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291Re: Reposting Famous Dead Guys (tm) Wisdom

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  • eveneon
    Apr 12, 2002
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      --- In meditationsocietyofamerica@y..., medit8ionsociety
      <no_reply@y...> wrote:
      > There have been some comments recently on other newsgroups dealing
      > with the appropriateness of posting things that deceased teachers
      > have said. How do you feel about this? Personally, I think if it
      > pertains to helping understand the answer to a question, it is
      > definitly OK, but to just post it to share is another story that
      > requires a righteous motivation.

      I'm not sure I understand how the person being deceased makes any
      difference in whether or not something it is appropriate. It comes
      down to motivation, like you said. The questions is, how do you know
      what someone's motivation is? And, actually, consider the possibility
      that someone may post something for selfish reasons but someone may
      read it and gain something positive from it anyway. So...it's really
      hard to say if it is appropiate or not.


      > question was partly stimulated by an Email I received from a
      student
      > who had been going through her notes from class and really felt she
      > "heard" something loud and clear that had earlier not really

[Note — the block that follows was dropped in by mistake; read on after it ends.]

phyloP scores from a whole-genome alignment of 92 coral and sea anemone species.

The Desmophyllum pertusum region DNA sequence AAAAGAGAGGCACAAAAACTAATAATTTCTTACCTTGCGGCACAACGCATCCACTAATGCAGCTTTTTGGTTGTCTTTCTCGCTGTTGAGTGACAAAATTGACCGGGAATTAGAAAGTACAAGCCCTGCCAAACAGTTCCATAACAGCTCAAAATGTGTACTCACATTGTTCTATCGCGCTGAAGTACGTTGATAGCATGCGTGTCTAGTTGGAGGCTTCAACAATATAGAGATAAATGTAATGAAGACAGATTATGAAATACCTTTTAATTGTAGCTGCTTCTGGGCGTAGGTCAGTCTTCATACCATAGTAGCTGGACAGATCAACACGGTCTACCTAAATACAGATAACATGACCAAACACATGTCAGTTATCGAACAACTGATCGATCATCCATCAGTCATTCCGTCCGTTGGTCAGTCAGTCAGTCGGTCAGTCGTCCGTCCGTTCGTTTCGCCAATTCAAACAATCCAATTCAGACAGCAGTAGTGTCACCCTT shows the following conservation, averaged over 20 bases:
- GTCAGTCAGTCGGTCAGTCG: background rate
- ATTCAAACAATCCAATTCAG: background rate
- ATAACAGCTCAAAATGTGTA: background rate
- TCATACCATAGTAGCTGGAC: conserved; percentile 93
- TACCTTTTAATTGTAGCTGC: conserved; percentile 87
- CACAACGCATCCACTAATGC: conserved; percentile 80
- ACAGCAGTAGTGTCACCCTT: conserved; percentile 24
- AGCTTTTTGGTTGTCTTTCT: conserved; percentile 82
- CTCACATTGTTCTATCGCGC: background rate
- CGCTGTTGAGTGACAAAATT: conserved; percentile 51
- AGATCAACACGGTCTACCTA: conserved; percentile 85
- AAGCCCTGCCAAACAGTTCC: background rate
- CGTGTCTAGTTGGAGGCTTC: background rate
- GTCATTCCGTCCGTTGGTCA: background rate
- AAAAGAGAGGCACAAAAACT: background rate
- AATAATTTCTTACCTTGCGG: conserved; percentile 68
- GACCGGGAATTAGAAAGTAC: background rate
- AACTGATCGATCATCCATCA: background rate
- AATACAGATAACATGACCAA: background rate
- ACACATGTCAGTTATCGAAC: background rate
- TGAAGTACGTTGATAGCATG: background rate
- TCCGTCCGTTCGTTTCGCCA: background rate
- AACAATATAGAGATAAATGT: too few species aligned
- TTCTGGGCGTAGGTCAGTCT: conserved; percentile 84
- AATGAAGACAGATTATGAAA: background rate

> registered when she first heard it. Here's the quote she responded
      to:
      >
      > Bhagavan Ramana:
      > "Seek the Self through meditation.
      > In this manner, trace every thought back to its
      > origin, which is only the mind. Never allow thought
      > to run on. If you do, it will be unending. Take it
      > back to its starting place, the mind, again and
      > again, and it and the mind will both die of
      > inaction. The mind exists only by reason of
      > thought. Stop that and there is no mind. As each
      > doubt and depression arises, ask yourself, "Who is
      > it that doubts? What is it that is depressed?" Go
      > back constantly to the question, "Who is the 'I'?
      > Where is it?" Tear everything away until there is
      > nothing but the Source of all left. And then - live
      > always in the present and only in it. There is no
      > past or future, save in the mind."


      I don't think I have ever read this before. I like it. Especially the
      line "The mind exists only by reason of thought." Reading something
      like this reminds me to witness my mind's activity. To notice whether
      I am "caught up" in my own mind at any given moment.
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